Exam Review: Irish (H)

by Samantha Hogan, Yeats Irish teacher

A well–balanced Irish Paper One with a tricky Listening Comprehension, yet very understandable essay titles.

The topics on the Listening Comprehension were pretty much in line with previous years. Excerpts were based on everything from climate change to the Irish Language to homelessness to Croke Park! Advanced vocabulary was nicely interwoven with more basic vocabulary which gave students of all standards of Irish a chance to shine. However, the dialogue was certainly fast in places, which required the second listen to fully secure your answer and let’s not forget there were two spicy excerpts in Donegal Irish, which some students tend not to be a fan of! One other point that must be acknowledged is that the timing between segments appeared to be shorter than in some other years.

The essay titles were very student-friendly and there really was something for everybody. Students were delighted with topics like Society today; Ireland and International Affairs, and the power of Social Media.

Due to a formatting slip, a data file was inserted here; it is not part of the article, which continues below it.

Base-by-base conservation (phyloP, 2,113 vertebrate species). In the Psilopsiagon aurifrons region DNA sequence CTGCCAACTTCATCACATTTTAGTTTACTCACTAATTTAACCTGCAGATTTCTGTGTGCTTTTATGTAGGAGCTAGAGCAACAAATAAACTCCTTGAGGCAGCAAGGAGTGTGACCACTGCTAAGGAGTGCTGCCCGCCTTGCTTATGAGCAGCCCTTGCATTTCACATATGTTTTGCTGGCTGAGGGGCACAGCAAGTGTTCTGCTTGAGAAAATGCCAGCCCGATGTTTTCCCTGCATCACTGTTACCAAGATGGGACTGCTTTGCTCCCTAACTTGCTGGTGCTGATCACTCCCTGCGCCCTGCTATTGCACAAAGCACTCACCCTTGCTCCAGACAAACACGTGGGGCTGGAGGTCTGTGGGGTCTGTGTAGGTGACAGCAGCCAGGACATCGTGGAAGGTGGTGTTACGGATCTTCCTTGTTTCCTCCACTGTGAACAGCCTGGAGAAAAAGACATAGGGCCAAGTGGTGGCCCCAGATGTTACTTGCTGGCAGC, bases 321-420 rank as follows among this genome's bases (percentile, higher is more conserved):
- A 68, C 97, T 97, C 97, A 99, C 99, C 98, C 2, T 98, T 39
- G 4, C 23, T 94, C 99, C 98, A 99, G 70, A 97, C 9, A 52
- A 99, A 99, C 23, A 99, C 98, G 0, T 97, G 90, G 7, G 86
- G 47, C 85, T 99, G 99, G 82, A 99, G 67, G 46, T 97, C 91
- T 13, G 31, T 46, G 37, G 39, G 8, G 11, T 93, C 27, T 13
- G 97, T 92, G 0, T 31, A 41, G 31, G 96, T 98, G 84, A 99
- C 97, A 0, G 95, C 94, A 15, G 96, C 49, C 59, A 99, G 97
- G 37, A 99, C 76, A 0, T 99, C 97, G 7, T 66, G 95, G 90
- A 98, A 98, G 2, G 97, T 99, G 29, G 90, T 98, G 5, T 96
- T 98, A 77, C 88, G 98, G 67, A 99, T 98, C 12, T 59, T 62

Both language skills and indeed application skills were required in the Ceapadóireacht this year.

Moving on to Irish Paper Two, luckily, there were no major twists or turns this year. The Comprehensions contained two interesting reads on the role of Artificial Intelligence in our lives together with the progression of the Islands off the Coast of Ireland.

The standard of questions asked was challenging in places for sure, but the language used in the texts was quite standard compared to previous years so this will have balanced things out nicely. No surprises in 6(a) or 6(b) questions. Students will have been familiar with the 6(a) from previous years, and the nature of the 6(b) question is an ‘in your own words’ analysis.

In terms of literature, this really was the year of Caitlín Maude! Her poem Géibheann made a highly anticipated appearance in the Filíocht section, as did the drama An Lasair Choille in the Prós section. Students were thrilled with these questions.

Of course, the other alternatives were An tEarrach Thiar and Dís, which should not have proven any great difficulty either for students who pursued that route.

Finally, a real crowd-pleaser question for A Thig Ná Tit Orm this year. A fabulous general question on the life of the people in the Kerry Gaeltacht as told in Maidhc Dainín’s account in the autobiography. Students were happy with this question.